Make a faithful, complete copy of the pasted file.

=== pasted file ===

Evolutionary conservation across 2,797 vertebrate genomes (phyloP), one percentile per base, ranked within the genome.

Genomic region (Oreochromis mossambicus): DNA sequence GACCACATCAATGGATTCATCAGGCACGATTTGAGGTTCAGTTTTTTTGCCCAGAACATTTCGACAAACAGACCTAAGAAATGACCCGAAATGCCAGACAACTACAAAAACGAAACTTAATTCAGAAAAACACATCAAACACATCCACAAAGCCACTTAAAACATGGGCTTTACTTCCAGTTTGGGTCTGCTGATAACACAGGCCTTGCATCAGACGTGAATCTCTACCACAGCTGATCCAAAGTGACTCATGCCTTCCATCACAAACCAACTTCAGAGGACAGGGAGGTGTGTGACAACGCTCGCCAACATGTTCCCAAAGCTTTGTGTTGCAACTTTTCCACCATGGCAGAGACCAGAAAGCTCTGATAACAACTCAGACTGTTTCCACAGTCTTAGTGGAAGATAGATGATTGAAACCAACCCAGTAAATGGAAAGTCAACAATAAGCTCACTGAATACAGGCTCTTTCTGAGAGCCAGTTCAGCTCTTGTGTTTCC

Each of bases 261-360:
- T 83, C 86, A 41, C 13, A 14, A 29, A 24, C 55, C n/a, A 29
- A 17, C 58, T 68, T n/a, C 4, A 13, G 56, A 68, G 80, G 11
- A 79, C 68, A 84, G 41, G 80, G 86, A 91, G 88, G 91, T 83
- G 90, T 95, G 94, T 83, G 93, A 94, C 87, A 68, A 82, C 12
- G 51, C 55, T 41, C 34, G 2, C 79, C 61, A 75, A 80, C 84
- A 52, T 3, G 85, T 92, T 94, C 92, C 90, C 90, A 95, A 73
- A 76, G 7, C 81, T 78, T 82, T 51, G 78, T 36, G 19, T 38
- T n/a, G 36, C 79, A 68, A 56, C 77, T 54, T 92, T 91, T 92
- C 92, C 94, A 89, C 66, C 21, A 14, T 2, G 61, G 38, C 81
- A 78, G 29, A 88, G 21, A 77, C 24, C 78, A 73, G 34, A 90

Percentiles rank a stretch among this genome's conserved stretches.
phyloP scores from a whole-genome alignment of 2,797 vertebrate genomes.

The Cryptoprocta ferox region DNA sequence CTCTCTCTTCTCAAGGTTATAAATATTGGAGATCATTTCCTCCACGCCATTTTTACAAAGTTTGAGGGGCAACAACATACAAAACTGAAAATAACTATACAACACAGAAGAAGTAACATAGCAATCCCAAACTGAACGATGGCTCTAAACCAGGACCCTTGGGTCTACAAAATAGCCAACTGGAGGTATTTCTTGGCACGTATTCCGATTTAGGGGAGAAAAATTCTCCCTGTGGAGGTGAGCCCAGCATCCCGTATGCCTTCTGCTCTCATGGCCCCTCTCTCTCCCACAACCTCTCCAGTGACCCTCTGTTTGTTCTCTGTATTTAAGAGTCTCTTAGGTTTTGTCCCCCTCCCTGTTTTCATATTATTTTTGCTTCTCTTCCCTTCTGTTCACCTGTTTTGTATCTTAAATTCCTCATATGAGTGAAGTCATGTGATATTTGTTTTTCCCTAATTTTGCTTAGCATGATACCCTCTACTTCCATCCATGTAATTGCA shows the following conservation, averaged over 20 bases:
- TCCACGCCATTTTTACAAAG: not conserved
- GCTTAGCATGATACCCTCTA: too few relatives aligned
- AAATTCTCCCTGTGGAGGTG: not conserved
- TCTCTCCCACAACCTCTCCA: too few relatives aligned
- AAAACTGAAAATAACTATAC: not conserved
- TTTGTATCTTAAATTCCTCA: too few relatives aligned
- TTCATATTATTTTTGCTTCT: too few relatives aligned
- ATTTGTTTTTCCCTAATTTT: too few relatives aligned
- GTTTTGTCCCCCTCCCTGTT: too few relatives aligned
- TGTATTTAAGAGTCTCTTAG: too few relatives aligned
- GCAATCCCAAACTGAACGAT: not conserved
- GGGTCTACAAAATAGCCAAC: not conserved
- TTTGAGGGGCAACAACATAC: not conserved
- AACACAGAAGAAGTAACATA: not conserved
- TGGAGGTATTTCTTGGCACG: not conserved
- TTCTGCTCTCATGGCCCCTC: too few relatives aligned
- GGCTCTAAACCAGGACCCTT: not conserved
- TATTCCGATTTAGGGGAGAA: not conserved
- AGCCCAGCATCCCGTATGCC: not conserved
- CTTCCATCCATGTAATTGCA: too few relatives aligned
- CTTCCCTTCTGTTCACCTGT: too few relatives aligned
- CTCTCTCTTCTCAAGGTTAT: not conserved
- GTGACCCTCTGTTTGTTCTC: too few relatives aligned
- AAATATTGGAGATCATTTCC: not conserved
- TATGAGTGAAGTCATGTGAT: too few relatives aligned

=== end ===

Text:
Evolutionary conservation across 2,797 vertebrate genomes (phyloP), one percentile per base, ranked within the genome.

Genomic region (Oreochromis mossambicus): DNA sequence GACCACATCAATGGATTCATCAGGCACGATTTGAGGTTCAGTTTTTTTGCCCAGAACATTTCGACAAACAGACCTAAGAAATGACCCGAAATGCCAGACAACTACAAAAACGAAACTTAATTCAGAAAAACACATCAAACACATCCACAAAGCCACTTAAAACATGGGCTTTACTTCCAGTTTGGGTCTGCTGATAACACAGGCCTTGCATCAGACGTGAATCTCTACCACAGCTGATCCAAAGTGACTCATGCCTTCCATCACAAACCAACTTCAGAGGACAGGGAGGTGTGTGACAACGCTCGCCAACATGTTCCCAAAGCTTTGTGTTGCAACTTTTCCACCATGGCAGAGACCAGAAAGCTCTGATAACAACTCAGACTGTTTCCACAGTCTTAGTGGAAGATAGATGATTGAAACCAACCCAGTAAATGGAAAGTCAACAATAAGCTCACTGAATACAGGCTCTTTCTGAGAGCCAGTTCAGCTCTTGTGTTTCC

Each of bases 261-360:
- T 83, C 86, A 41, C 13, A 14, A 29, A 24, C 55, C n/a, A 29
- A 17, C 58, T 68, T n/a, C 4, A 13, G 56, A 68, G 80, G 11
- A 79, C 68, A 84, G 41, G 80, G 86, A 91, G 88, G 91, T 83
- G 90, T 95, G 94, T 83, G 93, A 94, C 87, A 68, A 82, C 12
- G 51, C 55, T 41, C 34, G 2, C 79, C 61, A 75, A 80, C 84
- A 52, T 3, G 85, T 92, T 94, C 92, C 90, C 90, A 95, A 73
- A 76, G 7, C 81, T 78, T 82, T 51, G 78, T 36, G 19, T 38
- T n/a, G 36, C 79, A 68, A 56, C 77, T 54, T 92, T 91, T 92
- C 92, C 94, A 89, C 66, C 21, A 14, T 2, G 61, G 38, C 81
- A 78, G 29, A 88, G 21, A 77, C 24, C 78, A 73, G 34, A 90

Percentiles rank a stretch among this genome's conserved stretches.
phyloP scores from a whole-genome alignment of 2,797 vertebrate genomes.

The Cryptoprocta ferox region DNA sequence CTCTCTCTTCTCAAGGTTATAAATATTGGAGATCATTTCCTCCACGCCATTTTTACAAAGTTTGAGGGGCAACAACATACAAAACTGAAAATAACTATACAACACAGAAGAAGTAACATAGCAATCCCAAACTGAACGATGGCTCTAAACCAGGACCCTTGGGTCTACAAAATAGCCAACTGGAGGTATTTCTTGGCACGTATTCCGATTTAGGGGAGAAAAATTCTCCCTGTGGAGGTGAGCCCAGCATCCCGTATGCCTTCTGCTCTCATGGCCCCTCTCTCTCCCACAACCTCTCCAGTGACCCTCTGTTTGTTCTCTGTATTTAAGAGTCTCTTAGGTTTTGTCCCCCTCCCTGTTTTCATATTATTTTTGCTTCTCTTCCCTTCTGTTCACCTGTTTTGTATCTTAAATTCCTCATATGAGTGAAGTCATGTGATATTTGTTTTTCCCTAATTTTGCTTAGCATGATACCCTCTACTTCCATCCATGTAATTGCA shows the following conservation, averaged over 20 bases:
- TCCACGCCATTTTTACAAAG: not conserved
- GCTTAGCATGATACCCTCTA: too few relatives aligned
- AAATTCTCCCTGTGGAGGTG: not conserved
- TCTCTCCCACAACCTCTCCA: too few relatives aligned
- AAAACTGAAAATAACTATAC: not conserved
- TTTGTATCTTAAATTCCTCA: too few relatives aligned
- TTCATATTATTTTTGCTTCT: too few relatives aligned
- ATTTGTTTTTCCCTAATTTT: too few relatives aligned
- GTTTTGTCCCCCTCCCTGTT: too few relatives aligned
- TGTATTTAAGAGTCTCTTAG: too few relatives aligned
- GCAATCCCAAACTGAACGAT: not conserved
- GGGTCTACAAAATAGCCAAC: not conserved
- TTTGAGGGGCAACAACATAC: not conserved
- AACACAGAAGAAGTAACATA: not conserved
- TGGAGGTATTTCTTGGCACG: not conserved
- TTCTGCTCTCATGGCCCCTC: too few relatives aligned
- GGCTCTAAACCAGGACCCTT: not conserved
- TATTCCGATTTAGGGGAGAA: not conserved
- AGCCCAGCATCCCGTATGCC: not conserved
- CTTCCATCCATGTAATTGCA: too few relatives aligned
- CTTCCCTTCTGTTCACCTGT: too few relatives aligned
- CTCTCTCTTCTCAAGGTTAT: not conserved
- GTGACCCTCTGTTTGTTCTC: too few relatives aligned
- AAATATTGGAGATCATTTCC: not conserved
- TATGAGTGAAGTCATGTGAT: too few relatives aligned